Farewelling Nişantasi with drums and trumpets!

Leaving my house in Nişantasi, where I lived for 10 years, to set sail for broader horizons and move near our office building in Cekmekoy (Tasdelen), to a house located inside a forest; and the adventure and sadness this bought, along with the traditional Hidirellez celebrations effectively left their mark.

Last year, we had decided to merge our firms call centre EkoCC with another important player of the sector, Vodasoft. You can find my blog regarding this at the below link:


After this decision, we appointed Tasdelen (a suburb in Cekmekoy) as our new office space. The area in our Tasdelen office is 8.500m2. It will be the biggest location in Istanbul to host a call centre. At the moment, EkoCCS, which is serving 120 brands, will also be the venue for other ventures. Our new Tasdelen office, which will also host our renewable energy firm EkoRE, our fintech firm Moka and our Wi-Fi Analytics firm Bonbon, will also have a fitness salon, library, conference room, hobby areas, terrace and café, which will provide pleasure and a comfortable environment for our workers, which I had mentioned once before. When moving to an office like this, the most important question I was facing was: how will I deal with the traffic?

I can say I have been absolutely perished travelling between Nişantasi and Maltepe for the past 4 years. I have had absolute pleasure living in Nişantasi, but being my first priority, isn’t it more logical for me to live closer to work?



For a very long time, I rejected leaving Nişantasi. Maybe the idea of the office moving from Maltepe to Tasdelen may well have been the means for me to decide. Thus, that was what had happened. I didn’t want to deal with the bridge traffic any longer. That’s why I started to think about ‘would I also need to move, can I handle the traffic, if I move, where would I move to?’.  I had heard about Cekmekoy before. After researching it, the idea of living in a forest in Cekmekoy started to sound good. I started telling my close friends of the idea of possibly moving. Infact, going one step forward; I literally declared it in my year end article. That article:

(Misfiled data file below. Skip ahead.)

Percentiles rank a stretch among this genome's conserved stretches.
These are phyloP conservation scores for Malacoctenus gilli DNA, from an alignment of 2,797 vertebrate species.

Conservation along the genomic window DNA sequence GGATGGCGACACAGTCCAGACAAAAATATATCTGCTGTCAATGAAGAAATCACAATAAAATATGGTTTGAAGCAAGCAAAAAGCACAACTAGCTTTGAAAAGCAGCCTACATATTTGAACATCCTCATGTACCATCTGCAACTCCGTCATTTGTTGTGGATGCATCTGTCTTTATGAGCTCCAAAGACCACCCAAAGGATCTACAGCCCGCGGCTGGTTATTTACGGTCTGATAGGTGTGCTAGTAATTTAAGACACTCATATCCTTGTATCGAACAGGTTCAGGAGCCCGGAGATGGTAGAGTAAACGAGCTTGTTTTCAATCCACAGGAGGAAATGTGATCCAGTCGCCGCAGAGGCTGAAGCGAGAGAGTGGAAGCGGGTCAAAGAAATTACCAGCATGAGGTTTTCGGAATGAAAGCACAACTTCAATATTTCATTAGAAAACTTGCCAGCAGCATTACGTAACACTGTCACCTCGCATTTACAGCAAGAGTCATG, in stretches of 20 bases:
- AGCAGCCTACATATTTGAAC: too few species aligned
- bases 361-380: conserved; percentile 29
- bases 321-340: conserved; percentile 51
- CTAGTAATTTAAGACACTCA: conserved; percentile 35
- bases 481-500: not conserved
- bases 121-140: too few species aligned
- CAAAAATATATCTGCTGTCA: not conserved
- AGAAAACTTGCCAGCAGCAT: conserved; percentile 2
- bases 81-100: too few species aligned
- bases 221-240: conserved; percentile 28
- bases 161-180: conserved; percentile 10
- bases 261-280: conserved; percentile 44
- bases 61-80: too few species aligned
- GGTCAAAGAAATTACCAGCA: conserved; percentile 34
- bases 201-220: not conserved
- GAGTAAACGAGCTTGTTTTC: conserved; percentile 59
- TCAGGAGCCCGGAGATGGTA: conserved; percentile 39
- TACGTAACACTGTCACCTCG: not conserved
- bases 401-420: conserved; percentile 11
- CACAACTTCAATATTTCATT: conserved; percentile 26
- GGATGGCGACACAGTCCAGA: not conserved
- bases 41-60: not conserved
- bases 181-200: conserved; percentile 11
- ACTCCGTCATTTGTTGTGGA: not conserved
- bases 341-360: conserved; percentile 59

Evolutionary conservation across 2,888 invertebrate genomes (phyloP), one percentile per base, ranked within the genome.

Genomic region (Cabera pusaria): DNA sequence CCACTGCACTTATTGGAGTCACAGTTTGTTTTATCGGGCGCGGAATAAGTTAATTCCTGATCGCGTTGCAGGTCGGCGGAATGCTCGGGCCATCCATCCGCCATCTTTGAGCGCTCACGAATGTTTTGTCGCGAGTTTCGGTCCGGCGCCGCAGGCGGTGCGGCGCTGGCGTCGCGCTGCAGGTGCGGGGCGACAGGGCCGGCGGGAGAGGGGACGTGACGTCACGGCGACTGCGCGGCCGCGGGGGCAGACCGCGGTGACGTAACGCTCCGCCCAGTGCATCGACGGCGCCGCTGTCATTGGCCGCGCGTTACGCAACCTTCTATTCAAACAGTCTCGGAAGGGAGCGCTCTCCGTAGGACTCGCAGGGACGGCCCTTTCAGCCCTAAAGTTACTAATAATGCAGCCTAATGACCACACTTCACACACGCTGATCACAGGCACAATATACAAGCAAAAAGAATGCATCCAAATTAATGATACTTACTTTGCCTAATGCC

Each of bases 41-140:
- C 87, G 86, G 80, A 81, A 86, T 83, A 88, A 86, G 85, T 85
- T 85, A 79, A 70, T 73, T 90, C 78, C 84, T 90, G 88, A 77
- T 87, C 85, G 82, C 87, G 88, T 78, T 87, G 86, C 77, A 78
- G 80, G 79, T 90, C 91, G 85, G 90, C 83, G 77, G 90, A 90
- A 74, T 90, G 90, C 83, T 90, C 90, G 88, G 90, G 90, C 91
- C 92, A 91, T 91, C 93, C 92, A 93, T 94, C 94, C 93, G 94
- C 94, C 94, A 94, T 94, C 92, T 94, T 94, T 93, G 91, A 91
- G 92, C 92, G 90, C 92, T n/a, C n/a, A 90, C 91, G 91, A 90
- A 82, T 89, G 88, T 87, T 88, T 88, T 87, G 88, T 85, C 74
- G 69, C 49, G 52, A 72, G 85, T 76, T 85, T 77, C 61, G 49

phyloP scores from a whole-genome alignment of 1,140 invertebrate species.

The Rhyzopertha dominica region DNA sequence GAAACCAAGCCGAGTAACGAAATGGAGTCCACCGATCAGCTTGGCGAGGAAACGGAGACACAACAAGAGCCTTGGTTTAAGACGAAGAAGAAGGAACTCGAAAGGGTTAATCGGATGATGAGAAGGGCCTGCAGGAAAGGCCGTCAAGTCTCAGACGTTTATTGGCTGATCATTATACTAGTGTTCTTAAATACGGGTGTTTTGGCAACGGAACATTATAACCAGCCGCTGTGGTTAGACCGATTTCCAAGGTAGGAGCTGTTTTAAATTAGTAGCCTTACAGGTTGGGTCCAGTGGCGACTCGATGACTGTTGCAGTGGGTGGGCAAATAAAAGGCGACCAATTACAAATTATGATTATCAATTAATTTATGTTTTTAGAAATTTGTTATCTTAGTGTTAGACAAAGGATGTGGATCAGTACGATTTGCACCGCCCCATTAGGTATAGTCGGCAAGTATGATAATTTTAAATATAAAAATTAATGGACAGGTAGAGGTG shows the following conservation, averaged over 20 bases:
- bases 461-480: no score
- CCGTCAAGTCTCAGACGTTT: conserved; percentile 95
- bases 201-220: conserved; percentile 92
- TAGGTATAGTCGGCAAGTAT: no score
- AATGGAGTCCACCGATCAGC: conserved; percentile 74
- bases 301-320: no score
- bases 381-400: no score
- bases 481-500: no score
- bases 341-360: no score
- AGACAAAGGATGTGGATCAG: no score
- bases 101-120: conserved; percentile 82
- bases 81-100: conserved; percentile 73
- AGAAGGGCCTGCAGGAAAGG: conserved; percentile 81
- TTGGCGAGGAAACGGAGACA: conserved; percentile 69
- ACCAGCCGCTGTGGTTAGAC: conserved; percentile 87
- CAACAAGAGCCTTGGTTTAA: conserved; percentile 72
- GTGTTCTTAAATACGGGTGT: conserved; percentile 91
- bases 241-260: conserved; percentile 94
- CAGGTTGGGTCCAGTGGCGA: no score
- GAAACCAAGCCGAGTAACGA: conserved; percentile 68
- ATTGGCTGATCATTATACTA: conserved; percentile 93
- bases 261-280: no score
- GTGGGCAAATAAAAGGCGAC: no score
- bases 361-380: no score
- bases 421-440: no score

A decision that came in 5 minutes

In the end, I made a decision on a Sunday and started house hunting. The estates I visited were nice but not how I had planned in my head. I can generally make quick decisions because I can also imagine what I want in my mind. When I see that picture in my mind, I can make a decision without a doubt. The houses in the estates I visited were not matching the ones in my mind. The real estate agent, Miss Hatice planned for another option once we had done with all the visits. She asked if I had liked any up until now. I did advise the houses were nice but none that sat well with me and if she could show me another option. She also advised there was another place she’d like to show me but couldnt right then as the agent was not available. In the end, we organised a time and visited it the next day (Monday).